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Tillerson Tries To Mend Relations In Turkey


Secretary of State Rex Tillerson wrapped up his Middle East tour in Turkey this morning with more talks aimed at defusing tensions in northern Syria. But at a press conference, Tillerson sounded a cautious note about U.S.-Turkish relations.


REX TILLERSON: We find ourselves at a bit of a crisis point in the relationship.

MARTIN: NPR's Peter Kenyon reports.

PETER KENYON, BYLINE: Tillerson arrived in Ankara Thursday evening and immediately plunged into a nearly three-and-a-half-hour closed meeting with President Recep Tayyip Erdogan, with Foreign Minister Mevlut Cavusoglu doing the translating. A State Department official described the talks as open and productive while Erdogan's office said the president was explicit in explaining Turkey's priorities in the region. Tillerson continued talks with Cavusoglu in the morning as a few dozen demonstrators protested outside. A Turkish official told reporters that Ankara is proposing that the Kurdish fighters Turkey is concerned about move to the eastern side of the Euphrates River and joint U.S. and Turkish patrols should secure the border area. Turkey has long complained about American support for YPG Syrian Kurdish fighters in the campaign against ISIS.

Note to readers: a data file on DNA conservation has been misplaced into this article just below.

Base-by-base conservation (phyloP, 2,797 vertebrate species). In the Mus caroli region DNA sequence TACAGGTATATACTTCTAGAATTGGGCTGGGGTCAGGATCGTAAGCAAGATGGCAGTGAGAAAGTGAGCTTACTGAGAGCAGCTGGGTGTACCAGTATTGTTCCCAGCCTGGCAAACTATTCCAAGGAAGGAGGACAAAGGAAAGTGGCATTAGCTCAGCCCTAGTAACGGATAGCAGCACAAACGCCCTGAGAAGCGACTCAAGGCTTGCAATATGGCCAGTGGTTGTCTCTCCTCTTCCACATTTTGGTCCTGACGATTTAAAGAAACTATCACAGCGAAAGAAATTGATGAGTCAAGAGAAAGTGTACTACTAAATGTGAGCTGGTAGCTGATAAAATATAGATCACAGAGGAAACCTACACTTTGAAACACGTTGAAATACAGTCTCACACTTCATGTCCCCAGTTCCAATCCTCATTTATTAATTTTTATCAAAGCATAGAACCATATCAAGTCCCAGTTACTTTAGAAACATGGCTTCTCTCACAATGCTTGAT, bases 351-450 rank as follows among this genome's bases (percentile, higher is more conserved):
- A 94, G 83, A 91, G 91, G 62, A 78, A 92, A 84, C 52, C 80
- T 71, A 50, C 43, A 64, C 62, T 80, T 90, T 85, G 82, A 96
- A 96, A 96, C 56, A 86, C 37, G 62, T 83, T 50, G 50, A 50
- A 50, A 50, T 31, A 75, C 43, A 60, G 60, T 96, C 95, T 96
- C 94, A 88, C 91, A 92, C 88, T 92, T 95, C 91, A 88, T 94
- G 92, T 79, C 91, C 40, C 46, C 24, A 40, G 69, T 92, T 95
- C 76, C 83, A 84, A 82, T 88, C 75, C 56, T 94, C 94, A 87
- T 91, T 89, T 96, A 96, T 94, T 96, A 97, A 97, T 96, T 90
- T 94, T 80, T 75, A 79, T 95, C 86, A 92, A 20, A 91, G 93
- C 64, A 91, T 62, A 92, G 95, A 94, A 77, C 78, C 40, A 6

Ankara grew so frustrated with the U.S. arming and training of fighters Turkey sees as terrorists that it launched a military operation to clear YPG forces from territory along the border. Surveys show anti-American sentiment soaring and strong support in Turkey for the military offensive in northwestern Syria. Turkish officials bluntly warned American military forces in Syria to distance themselves from YPG units or risk getting caught up in the fighting, warning they might receive an Ottoman slap. U.S. military officers in Syria said if attacked they would respond, but did not say they planned to be moving anywhere. U.S. officials say they respect Turkey's security concerns but the military operation has hampered the anti-ISIS efforts in Syria. Tillerson's visit came at the end of a difficult five-country Mideast tour that included stops in Egypt, Kuwait, Jordan and Lebanon. Peter Kenyon, NPR News, Istanbul. Transcript provided by NPR, Copyright NPR.

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